> “Although many broadband architectures require optical fiber to be brought at least some of the way towards the home from the exchange, bringing the fiber increasingly closer to the home become prohibitively expensive. The cost of fiber deployment is dominated not by the material costs but by the cost of civil works (i.e., the digging of the road/pavement and the laying of the fiber)—a costs which can range between £25 and in excess of £75 per metre, depending on the circumstances.” (Czajkowski, 1999, p. 127)

These costs have significant consequences: firstly, like capacity on highways, the resource is largely inelastic. Unlike processing power or storage, service providers cannot lay additional cables on demand, and thus, must meet future demand through over- provisioning. The widespread adoption of this strategy by telcos at the height of the dot-com era resulted in vast amounts of “dark fiber,” i.e., unused capacity; secondly, the economies of scale and density that characterize such network infrastructures will continue to offer low incentives for telecommunication providers to update their infrastructure in rural areas; thirdly, telcos have been highly motivated to fund research for the development of encoding and multiplexing schemes that maximizes the amount of bits that could be transmitted over the existing infrastructure (e.g., DSL over twisted pairs). These issues are not limited to wireline communication: much of the wireless (cellular) infrastructure was similarly developed for voice traffic and thus required extensive investments from telcos to handle broadband.


As with other point-to-point networks (e.g., telephone, mail, or road system), it is not feasible or cost-effective to establish direct links between every computing device. Instead, multilevel hierarchies of communication links are used, whereby individual links connect to hubs (switchboards, mail sorting centers, highway interchanges, airports), themselves connected to each other through shared, high-capacity links. A central design imperative of network stack is thus the efficient use of shared and scarce communication links, given various characteristics of traffic: peak/off-peak demand, data vs. voice, quality of service requirements, shape, etc.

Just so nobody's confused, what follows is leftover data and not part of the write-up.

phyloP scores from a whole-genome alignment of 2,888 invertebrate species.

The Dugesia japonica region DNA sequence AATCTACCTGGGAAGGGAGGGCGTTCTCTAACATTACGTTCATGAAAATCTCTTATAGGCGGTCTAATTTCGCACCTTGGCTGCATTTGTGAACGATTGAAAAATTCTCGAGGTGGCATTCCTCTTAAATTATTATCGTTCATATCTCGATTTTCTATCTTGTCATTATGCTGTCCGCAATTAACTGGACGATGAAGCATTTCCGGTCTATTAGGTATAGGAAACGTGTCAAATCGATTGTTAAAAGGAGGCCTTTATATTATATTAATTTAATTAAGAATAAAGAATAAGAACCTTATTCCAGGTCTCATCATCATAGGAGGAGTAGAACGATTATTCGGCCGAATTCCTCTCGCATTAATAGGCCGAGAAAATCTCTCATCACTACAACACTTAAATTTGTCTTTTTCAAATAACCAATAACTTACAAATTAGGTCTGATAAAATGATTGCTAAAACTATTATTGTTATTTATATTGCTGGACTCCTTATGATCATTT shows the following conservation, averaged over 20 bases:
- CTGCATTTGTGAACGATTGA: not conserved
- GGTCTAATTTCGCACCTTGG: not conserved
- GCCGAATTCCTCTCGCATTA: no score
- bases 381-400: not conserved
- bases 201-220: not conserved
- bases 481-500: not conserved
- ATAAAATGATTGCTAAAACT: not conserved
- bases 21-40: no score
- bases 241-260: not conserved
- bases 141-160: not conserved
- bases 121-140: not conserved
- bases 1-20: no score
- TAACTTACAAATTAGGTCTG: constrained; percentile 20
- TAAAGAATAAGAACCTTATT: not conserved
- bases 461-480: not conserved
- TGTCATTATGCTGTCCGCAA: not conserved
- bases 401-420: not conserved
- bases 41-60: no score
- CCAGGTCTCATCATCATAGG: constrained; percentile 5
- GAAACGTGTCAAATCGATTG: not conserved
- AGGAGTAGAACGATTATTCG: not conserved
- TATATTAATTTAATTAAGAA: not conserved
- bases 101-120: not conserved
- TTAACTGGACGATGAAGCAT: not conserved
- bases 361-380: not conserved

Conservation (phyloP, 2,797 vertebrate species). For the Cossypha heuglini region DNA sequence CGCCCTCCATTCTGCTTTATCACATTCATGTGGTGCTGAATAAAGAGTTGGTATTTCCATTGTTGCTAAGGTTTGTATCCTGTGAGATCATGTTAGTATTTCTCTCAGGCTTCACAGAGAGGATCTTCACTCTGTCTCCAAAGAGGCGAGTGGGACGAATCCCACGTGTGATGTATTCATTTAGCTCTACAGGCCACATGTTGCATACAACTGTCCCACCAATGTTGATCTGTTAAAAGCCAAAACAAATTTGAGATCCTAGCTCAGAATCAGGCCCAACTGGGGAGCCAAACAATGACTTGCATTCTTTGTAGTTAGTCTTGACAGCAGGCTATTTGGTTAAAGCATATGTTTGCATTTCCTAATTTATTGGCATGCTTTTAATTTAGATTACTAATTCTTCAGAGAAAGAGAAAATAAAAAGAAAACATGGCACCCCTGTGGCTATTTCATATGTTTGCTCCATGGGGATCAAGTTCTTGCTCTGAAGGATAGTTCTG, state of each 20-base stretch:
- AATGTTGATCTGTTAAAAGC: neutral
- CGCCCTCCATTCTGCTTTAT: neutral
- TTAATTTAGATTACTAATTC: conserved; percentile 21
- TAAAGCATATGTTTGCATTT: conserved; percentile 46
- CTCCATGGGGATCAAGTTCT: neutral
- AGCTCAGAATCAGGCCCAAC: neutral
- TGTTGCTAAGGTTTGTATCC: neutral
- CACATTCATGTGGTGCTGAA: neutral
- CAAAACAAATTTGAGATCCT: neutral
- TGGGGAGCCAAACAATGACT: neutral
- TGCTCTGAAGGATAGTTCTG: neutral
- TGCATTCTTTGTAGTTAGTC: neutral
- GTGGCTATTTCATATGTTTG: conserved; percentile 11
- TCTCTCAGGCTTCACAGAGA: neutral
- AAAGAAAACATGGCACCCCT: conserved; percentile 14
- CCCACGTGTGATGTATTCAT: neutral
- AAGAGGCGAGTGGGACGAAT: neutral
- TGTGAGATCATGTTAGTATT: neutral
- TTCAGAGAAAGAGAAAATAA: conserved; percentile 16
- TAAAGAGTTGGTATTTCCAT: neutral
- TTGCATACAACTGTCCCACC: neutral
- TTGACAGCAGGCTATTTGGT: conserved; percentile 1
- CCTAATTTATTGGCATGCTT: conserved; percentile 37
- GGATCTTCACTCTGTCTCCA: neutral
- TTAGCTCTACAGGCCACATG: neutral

A defining characteristic of the Internet is its reliance on packet switching to maximize limited network resources: first, in the context of computer-generated “bursty traffic,”exhibiting substantial variations in intensity, breaking down communications in small packets helps evenly spread usage of a communication link among multiple users competing for the resource; secondly, depending on network topology, packet switching can help alleviate congestion by moving traffic towards less congested links; finally, the network can adapt in real-time to significant changes in topology. Yet, as implemented in the TCP/IP protocols, packet switching entails significant drawbacks: no minimum latency may be guaranteed, a significant issue for applications such as streaming media or telephony.

From Jean-François Blanchette, "Materiality of Bits" (2011)
Karly Wildenhaus